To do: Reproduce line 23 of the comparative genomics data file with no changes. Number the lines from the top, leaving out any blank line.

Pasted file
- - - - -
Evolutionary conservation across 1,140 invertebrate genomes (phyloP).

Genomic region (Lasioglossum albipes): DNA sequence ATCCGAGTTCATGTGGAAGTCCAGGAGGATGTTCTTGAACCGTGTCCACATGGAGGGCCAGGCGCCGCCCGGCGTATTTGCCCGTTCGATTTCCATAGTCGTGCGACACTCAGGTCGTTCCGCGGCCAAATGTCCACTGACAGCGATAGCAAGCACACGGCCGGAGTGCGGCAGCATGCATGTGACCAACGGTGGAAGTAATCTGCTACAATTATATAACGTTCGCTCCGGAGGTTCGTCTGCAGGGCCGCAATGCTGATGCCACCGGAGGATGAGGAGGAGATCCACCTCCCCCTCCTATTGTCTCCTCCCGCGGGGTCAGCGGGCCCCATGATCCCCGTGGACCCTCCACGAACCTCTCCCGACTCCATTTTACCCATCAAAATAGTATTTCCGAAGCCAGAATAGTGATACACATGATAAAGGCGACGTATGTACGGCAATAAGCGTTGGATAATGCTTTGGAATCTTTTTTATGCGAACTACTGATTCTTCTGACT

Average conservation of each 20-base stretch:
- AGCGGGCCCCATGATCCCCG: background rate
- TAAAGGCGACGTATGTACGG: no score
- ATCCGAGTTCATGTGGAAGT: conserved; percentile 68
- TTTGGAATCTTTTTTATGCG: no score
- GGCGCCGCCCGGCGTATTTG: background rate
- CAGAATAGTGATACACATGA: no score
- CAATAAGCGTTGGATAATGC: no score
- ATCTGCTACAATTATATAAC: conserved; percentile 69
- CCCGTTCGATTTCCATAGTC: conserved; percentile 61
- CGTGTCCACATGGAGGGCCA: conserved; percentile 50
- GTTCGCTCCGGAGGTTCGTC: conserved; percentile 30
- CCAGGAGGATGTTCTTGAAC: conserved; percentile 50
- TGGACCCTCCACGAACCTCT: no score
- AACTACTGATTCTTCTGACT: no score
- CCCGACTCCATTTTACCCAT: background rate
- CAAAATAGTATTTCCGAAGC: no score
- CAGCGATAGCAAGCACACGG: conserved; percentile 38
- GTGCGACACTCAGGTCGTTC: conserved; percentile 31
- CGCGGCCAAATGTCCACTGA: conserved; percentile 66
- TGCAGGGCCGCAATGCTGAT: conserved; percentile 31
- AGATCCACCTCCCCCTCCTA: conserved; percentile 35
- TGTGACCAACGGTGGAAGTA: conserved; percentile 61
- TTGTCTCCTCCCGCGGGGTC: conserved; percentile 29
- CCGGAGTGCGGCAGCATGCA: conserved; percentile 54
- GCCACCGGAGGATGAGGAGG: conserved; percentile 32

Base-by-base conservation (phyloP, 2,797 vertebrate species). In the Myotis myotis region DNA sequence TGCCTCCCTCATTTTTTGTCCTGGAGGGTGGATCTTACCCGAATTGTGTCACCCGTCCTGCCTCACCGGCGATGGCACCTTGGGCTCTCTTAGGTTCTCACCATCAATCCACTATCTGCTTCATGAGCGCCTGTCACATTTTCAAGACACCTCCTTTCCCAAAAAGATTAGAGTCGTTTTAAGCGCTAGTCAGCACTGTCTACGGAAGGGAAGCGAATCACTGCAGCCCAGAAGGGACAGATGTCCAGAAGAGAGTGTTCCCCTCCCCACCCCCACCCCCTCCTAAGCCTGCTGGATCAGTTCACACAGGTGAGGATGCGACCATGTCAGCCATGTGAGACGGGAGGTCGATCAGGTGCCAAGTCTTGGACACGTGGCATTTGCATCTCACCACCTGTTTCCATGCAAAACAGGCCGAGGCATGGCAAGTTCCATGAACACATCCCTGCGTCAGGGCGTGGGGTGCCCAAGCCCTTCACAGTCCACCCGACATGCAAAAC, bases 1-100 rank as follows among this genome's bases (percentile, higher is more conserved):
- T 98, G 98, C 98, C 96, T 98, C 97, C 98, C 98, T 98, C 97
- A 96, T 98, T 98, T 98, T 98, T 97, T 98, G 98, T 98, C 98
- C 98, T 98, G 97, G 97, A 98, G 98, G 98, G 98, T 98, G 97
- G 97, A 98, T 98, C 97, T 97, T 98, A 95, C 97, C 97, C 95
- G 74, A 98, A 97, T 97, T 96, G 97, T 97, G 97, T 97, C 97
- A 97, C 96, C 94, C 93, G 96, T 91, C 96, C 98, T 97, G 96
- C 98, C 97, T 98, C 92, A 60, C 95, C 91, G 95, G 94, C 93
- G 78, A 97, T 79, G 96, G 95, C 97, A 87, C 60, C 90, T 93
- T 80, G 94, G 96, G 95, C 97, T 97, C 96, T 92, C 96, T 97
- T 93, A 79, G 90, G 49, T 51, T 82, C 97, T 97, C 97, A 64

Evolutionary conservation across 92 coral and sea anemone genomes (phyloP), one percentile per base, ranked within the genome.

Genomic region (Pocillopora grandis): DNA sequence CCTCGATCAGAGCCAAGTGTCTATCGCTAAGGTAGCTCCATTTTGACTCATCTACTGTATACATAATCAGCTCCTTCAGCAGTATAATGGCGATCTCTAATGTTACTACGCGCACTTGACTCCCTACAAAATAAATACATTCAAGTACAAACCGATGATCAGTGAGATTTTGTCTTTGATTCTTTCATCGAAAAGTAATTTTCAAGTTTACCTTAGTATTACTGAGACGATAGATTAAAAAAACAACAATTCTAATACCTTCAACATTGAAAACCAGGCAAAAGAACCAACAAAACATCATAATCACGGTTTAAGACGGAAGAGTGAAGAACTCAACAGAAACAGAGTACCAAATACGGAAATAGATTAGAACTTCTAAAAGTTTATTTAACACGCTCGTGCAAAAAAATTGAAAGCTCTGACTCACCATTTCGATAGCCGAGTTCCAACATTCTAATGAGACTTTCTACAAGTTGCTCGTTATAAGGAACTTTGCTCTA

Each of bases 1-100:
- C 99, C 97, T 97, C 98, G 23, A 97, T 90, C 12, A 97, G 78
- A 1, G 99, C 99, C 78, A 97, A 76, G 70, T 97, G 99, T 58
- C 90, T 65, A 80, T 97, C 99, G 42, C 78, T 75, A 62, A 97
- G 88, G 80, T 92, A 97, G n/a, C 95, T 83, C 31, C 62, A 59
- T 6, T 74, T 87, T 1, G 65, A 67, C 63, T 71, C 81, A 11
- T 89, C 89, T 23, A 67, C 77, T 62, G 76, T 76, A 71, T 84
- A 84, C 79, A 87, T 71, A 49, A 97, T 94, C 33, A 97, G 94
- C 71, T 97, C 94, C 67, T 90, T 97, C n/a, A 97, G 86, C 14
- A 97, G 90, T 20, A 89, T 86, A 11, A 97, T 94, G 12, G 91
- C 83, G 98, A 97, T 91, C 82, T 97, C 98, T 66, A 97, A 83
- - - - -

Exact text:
- TGCAGGGCCGCAATGCTGAT: conserved; percentile 31